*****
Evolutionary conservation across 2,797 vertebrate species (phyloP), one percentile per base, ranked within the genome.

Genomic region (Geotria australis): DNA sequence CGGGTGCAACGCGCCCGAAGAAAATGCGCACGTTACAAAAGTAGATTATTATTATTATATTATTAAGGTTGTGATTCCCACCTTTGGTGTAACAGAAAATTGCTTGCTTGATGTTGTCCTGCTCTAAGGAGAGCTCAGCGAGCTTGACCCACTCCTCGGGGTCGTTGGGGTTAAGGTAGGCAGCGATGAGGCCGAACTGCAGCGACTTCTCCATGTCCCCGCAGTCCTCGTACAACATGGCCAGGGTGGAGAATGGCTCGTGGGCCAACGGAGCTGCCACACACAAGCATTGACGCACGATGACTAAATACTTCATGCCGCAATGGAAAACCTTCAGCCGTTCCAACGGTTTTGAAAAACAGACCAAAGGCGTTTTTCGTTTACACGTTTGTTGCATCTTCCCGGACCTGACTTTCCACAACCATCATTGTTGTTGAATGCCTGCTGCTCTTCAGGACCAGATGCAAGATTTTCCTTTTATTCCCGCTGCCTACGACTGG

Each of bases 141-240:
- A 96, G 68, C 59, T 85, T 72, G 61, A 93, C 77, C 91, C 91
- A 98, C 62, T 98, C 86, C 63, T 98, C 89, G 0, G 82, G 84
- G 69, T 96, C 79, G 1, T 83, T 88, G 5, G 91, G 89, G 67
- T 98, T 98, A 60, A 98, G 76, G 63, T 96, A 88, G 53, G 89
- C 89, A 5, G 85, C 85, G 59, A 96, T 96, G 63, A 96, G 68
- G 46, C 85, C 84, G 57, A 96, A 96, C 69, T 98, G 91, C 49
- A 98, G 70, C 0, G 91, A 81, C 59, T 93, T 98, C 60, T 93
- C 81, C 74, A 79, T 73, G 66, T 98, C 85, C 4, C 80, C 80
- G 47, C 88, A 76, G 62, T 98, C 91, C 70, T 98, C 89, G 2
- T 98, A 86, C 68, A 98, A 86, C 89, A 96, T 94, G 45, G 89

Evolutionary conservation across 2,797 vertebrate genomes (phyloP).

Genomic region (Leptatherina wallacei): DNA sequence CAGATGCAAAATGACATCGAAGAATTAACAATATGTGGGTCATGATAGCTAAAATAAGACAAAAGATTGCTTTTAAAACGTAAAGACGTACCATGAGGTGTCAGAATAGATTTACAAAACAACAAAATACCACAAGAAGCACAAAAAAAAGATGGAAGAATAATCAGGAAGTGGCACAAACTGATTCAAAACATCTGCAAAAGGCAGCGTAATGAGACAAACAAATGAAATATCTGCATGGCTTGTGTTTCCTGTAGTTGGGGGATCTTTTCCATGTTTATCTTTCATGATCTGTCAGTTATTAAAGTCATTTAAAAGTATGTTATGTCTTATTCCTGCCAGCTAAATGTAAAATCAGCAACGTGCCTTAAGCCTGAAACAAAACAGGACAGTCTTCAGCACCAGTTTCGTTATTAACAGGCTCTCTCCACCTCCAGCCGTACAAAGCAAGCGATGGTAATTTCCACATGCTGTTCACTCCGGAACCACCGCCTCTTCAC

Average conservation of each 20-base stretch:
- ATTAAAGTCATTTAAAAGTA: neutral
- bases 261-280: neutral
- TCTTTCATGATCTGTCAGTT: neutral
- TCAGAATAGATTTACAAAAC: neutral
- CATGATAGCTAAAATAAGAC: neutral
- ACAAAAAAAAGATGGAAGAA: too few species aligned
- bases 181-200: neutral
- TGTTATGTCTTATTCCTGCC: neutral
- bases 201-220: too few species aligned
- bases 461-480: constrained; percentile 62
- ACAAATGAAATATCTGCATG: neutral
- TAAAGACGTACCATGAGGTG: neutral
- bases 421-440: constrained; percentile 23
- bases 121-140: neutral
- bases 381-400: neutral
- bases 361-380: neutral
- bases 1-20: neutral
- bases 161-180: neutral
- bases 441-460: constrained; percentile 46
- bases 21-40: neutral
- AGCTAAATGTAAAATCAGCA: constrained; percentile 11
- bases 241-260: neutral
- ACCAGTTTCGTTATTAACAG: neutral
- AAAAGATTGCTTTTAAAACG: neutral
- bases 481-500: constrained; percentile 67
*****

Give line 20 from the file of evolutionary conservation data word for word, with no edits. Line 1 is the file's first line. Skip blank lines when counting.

- TCAGAATAGATTTACAAAAC: neutral